5.15. OOP Abstract Protocol

  • PEP 544 -- Protocols: Structural subtyping (static duck typing)

  • Since Python 3.8

  • Protocol describe an interface, not an implementation

  • Protocol classes should not have method implementations

  • Protocol can describe both methods and attributes

A class object is considered an implementation of a protocol if accessing all members on it results in types compatible with the protocol members.

5.15.1. Syntax

>>> from typing import Protocol
>>>
>>>
>>> class Message(Protocol):
...     recipient: str
...     body: str
...
...     def send() -> None: ...
...     def receive() -> 'Message': ...

5.15.2. Terminology

PEP 544 propose to use the term protocols for types supporting structural subtyping. The reason is that the term iterator protocol, for example, is widely understood in the community, and coming up with a new term for this concept in a statically typed context would just create confusion 2.

This has the drawback that the term protocol becomes overloaded with two subtly different meanings: the first is the traditional, well-known but slightly fuzzy concept of protocols such as iterator; the second is the more explicitly defined concept of protocols in statically typed code. The distinction is not important most of the time, and in other cases we propose to just add a qualifier such as protocol classes when referring to the static type concept. 2

If a class includes a protocol in its MRO, the class is called an explicit subclass of the protocol.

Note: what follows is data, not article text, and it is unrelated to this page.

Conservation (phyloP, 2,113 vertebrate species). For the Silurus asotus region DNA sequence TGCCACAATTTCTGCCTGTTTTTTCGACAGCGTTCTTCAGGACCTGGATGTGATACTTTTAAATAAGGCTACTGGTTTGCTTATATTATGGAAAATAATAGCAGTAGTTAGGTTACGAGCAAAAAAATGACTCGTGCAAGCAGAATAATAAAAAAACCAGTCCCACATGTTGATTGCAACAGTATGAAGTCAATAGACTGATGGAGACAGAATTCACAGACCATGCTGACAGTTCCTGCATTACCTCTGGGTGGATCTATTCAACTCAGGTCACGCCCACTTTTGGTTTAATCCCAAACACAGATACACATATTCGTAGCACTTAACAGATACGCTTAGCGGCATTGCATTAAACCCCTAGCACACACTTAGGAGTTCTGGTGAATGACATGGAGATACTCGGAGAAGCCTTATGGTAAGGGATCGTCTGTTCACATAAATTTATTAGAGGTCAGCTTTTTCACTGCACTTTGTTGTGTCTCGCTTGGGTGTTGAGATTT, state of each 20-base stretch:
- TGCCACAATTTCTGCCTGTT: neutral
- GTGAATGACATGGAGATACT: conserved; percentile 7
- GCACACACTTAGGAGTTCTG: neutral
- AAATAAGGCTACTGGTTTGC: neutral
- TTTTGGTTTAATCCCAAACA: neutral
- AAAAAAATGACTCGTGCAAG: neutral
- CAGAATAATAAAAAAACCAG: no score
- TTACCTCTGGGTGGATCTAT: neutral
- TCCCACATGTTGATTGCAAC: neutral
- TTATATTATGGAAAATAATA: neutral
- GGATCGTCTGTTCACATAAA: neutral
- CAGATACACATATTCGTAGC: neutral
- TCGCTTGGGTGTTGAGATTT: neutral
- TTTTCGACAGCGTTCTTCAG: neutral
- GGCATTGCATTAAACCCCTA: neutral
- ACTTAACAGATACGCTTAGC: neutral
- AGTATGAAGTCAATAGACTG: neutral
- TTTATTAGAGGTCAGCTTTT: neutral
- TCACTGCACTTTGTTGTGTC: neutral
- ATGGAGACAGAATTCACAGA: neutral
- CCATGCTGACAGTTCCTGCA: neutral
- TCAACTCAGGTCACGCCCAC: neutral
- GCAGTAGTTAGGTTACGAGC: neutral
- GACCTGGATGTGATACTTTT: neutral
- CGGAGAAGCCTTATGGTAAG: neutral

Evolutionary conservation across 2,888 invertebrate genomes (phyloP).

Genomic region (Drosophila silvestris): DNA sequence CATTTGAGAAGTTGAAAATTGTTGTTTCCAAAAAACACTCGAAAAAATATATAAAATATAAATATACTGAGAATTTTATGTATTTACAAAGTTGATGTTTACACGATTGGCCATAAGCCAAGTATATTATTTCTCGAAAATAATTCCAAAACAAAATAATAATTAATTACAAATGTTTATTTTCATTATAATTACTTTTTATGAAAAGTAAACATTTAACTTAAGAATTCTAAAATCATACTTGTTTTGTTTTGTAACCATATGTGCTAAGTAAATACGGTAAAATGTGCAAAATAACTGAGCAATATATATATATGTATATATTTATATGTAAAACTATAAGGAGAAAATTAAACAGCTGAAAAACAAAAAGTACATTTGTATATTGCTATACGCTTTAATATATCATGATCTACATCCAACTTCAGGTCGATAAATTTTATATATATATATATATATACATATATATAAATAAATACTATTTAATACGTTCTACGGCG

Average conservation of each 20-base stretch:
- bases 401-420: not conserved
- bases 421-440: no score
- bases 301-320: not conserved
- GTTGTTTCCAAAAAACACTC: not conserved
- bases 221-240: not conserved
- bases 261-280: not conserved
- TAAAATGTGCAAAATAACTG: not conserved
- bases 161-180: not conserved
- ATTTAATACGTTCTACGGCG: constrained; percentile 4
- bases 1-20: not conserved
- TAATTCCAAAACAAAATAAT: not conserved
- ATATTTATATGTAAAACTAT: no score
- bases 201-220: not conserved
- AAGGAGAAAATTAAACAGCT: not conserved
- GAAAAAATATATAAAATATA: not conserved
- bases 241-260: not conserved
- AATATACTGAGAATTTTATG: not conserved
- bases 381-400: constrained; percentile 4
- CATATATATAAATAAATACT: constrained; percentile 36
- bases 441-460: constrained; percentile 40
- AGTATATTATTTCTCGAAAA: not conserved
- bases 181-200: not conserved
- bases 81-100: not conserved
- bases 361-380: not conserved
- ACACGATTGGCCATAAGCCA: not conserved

If a class is a structural subtype of a protocol, it is said to implement the protocol and to be compatible with a protocol. If a class is compatible with a protocol but the protocol is not included in the MRO, the class is an implicit subtype of the protocol. (Note that one can explicitly subclass a protocol and still not implement it if a protocol attribute is set to None in the subclass, see Python data-model for details.) 2

The attributes (variables and methods) of a protocol that are mandatory for other class in order to be considered a structural subtype are called protocol members. 2

5.15.3. Explicit Subtyping

  • Email is explicit subclass of the protocol

If a class includes a protocol in its MRO, the class is called an explicit subclass of the protocol.

>>> from typing import Protocol
>>>
>>>
>>> class Message(Protocol):
...     recipient: str
...     body: str
>>>
>>>
>>> class Email(Message):
...     sender: str
...     recipient: str
...     subject: str
...     body: str
>>>
>>>
>>> def send(message: Message):
...     ...
>>>
>>>
>>> email = Email()
>>> email.sender = 'mwatney@nasa.gov',
>>> email.recipient = 'mlewis@nasa.gov',
>>> email.subject = 'I am alive!'
>>> email.body = 'I survived the storm. I am alone on Mars.'
>>>
>>> send(email)  # will pass the checker

5.15.4. Structural Subtyping

  • If an object that has all the protocol attributes it implements it

  • Structural subtyping is natural for Python programmers

  • Matches the runtime semantics of duck typing

  • Email is structural subtype of a protocol (it conforms to structure)